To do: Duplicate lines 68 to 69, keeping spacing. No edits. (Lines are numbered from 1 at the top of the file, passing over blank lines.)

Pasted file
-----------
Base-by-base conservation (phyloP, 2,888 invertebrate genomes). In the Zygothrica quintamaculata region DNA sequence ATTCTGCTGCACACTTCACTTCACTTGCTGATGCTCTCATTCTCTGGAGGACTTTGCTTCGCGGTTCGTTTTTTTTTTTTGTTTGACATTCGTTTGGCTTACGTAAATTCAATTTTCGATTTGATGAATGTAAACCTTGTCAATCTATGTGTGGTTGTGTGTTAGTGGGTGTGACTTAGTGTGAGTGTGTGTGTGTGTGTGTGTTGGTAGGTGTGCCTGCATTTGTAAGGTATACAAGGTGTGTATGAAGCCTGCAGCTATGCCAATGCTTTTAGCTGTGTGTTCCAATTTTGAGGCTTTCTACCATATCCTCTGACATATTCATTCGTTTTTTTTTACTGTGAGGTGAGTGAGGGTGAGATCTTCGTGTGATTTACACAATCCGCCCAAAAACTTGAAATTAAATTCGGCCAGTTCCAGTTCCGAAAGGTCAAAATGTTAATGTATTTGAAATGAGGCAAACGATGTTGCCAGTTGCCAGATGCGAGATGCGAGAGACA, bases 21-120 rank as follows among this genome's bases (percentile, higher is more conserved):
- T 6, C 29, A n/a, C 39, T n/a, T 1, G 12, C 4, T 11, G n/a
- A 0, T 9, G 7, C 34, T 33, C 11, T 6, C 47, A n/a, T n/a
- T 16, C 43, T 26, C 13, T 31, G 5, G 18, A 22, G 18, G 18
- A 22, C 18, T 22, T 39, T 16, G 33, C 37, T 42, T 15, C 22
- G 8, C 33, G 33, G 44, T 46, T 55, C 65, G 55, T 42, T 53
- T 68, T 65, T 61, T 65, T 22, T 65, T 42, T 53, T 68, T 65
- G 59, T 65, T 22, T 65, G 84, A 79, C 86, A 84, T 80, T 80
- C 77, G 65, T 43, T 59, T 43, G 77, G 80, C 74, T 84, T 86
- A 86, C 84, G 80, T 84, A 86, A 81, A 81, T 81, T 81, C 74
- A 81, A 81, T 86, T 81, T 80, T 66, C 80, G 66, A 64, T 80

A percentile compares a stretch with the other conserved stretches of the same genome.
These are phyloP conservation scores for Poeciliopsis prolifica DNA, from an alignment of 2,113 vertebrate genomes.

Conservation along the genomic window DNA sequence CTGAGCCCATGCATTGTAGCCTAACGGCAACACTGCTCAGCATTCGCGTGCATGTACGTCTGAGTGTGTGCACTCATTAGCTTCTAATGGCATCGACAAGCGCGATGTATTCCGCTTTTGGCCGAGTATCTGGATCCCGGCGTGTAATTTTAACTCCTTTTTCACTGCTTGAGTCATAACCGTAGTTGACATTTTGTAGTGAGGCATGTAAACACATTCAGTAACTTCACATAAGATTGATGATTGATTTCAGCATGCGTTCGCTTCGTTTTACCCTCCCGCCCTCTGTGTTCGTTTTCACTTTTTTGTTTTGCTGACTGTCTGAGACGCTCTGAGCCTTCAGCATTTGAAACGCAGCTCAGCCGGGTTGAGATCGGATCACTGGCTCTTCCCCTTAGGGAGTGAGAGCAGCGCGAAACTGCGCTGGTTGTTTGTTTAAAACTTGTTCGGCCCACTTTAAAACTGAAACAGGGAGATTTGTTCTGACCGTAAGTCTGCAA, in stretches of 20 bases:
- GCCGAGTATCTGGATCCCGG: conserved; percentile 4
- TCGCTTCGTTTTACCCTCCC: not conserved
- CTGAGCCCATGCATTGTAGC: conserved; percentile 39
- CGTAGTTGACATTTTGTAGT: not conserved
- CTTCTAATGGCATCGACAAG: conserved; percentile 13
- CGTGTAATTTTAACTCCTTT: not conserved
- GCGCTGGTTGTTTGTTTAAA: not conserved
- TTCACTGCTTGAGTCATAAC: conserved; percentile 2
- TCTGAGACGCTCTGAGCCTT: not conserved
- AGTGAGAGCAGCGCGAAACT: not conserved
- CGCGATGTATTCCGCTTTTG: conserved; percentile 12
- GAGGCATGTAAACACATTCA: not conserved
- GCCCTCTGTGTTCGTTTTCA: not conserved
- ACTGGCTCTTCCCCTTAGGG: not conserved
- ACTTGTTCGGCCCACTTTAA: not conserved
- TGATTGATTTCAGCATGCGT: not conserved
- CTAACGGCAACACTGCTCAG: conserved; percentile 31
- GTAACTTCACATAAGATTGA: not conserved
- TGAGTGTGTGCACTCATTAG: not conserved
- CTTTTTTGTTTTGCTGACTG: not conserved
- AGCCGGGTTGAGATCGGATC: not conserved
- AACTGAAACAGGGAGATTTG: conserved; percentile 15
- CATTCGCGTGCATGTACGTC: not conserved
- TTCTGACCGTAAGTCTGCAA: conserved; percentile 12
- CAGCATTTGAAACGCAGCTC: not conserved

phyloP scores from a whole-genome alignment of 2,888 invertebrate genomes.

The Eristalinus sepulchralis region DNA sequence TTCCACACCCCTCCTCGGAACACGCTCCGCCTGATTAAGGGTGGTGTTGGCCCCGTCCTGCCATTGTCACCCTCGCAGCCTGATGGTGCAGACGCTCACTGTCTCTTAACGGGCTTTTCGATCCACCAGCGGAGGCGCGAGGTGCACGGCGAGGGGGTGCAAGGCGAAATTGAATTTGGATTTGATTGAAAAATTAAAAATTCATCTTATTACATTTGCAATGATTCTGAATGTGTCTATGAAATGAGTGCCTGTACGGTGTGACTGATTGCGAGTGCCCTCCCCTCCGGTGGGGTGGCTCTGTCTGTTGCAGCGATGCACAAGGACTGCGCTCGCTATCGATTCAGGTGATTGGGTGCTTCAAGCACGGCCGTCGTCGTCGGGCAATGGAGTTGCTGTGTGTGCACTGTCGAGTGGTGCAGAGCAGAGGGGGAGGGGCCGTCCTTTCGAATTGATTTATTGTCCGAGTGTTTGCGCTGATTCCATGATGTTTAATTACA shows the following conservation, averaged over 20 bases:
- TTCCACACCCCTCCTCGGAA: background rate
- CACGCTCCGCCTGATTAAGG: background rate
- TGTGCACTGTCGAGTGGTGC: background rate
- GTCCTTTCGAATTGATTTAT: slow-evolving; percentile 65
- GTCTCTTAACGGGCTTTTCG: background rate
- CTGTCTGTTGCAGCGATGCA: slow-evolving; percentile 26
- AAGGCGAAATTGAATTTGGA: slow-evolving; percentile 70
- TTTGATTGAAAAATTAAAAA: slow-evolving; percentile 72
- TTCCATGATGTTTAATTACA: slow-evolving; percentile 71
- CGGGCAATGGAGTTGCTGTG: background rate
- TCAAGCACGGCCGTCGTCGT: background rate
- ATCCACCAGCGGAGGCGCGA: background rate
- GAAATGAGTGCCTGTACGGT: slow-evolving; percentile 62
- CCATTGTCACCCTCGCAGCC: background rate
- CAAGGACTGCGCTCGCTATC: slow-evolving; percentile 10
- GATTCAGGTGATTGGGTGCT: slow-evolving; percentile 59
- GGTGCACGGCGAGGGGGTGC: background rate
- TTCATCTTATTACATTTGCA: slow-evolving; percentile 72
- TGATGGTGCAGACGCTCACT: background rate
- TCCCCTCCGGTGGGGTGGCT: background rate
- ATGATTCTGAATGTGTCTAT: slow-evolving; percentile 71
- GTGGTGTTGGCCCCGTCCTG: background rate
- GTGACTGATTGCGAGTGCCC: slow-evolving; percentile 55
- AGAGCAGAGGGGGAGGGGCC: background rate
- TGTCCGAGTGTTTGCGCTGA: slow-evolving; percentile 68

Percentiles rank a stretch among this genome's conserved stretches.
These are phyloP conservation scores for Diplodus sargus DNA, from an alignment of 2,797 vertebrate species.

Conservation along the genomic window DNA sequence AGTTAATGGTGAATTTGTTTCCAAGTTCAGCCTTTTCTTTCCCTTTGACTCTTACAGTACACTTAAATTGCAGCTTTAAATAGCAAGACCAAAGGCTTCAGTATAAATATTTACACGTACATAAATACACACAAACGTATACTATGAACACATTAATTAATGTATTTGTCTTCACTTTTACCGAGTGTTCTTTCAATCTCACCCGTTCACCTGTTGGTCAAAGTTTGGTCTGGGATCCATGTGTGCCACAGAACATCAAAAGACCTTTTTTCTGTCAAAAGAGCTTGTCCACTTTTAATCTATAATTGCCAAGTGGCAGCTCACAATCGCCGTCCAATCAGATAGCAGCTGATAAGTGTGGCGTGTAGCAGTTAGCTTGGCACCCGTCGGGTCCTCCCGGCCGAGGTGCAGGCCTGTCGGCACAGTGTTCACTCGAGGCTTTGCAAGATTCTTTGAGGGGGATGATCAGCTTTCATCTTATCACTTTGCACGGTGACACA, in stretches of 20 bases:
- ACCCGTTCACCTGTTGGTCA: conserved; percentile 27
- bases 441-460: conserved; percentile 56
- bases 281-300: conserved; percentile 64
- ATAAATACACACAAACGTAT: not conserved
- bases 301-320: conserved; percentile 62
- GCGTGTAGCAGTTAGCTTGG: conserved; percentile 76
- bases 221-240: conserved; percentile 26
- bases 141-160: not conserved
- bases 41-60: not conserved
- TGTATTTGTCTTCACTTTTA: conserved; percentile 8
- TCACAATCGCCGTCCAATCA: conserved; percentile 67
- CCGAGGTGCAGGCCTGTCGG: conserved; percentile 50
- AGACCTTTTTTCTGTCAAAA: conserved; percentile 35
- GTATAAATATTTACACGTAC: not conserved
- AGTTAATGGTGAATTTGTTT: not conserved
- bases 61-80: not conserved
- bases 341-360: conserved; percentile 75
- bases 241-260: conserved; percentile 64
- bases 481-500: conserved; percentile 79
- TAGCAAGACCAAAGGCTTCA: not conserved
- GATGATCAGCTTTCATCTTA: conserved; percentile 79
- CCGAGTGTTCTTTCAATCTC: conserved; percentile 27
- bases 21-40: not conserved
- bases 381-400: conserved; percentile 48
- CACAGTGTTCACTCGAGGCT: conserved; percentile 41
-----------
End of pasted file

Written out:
These are phyloP conservation scores for Diplodus sargus DNA, from an alignment of 2,797 vertebrate species.

Conservation along the genomic window DNA sequence AGTTAATGGTGAATTTGTTTCCAAGTTCAGCCTTTTCTTTCCCTTTGACTCTTACAGTACACTTAAATTGCAGCTTTAAATAGCAAGACCAAAGGCTTCAGTATAAATATTTACACGTACATAAATACACACAAACGTATACTATGAACACATTAATTAATGTATTTGTCTTCACTTTTACCGAGTGTTCTTTCAATCTCACCCGTTCACCTGTTGGTCAAAGTTTGGTCTGGGATCCATGTGTGCCACAGAACATCAAAAGACCTTTTTTCTGTCAAAAGAGCTTGTCCACTTTTAATCTATAATTGCCAAGTGGCAGCTCACAATCGCCGTCCAATCAGATAGCAGCTGATAAGTGTGGCGTGTAGCAGTTAGCTTGGCACCCGTCGGGTCCTCCCGGCCGAGGTGCAGGCCTGTCGGCACAGTGTTCACTCGAGGCTTTGCAAGATTCTTTGAGGGGGATGATCAGCTTTCATCTTATCACTTTGCACGGTGACACA, in stretches of 20 bases: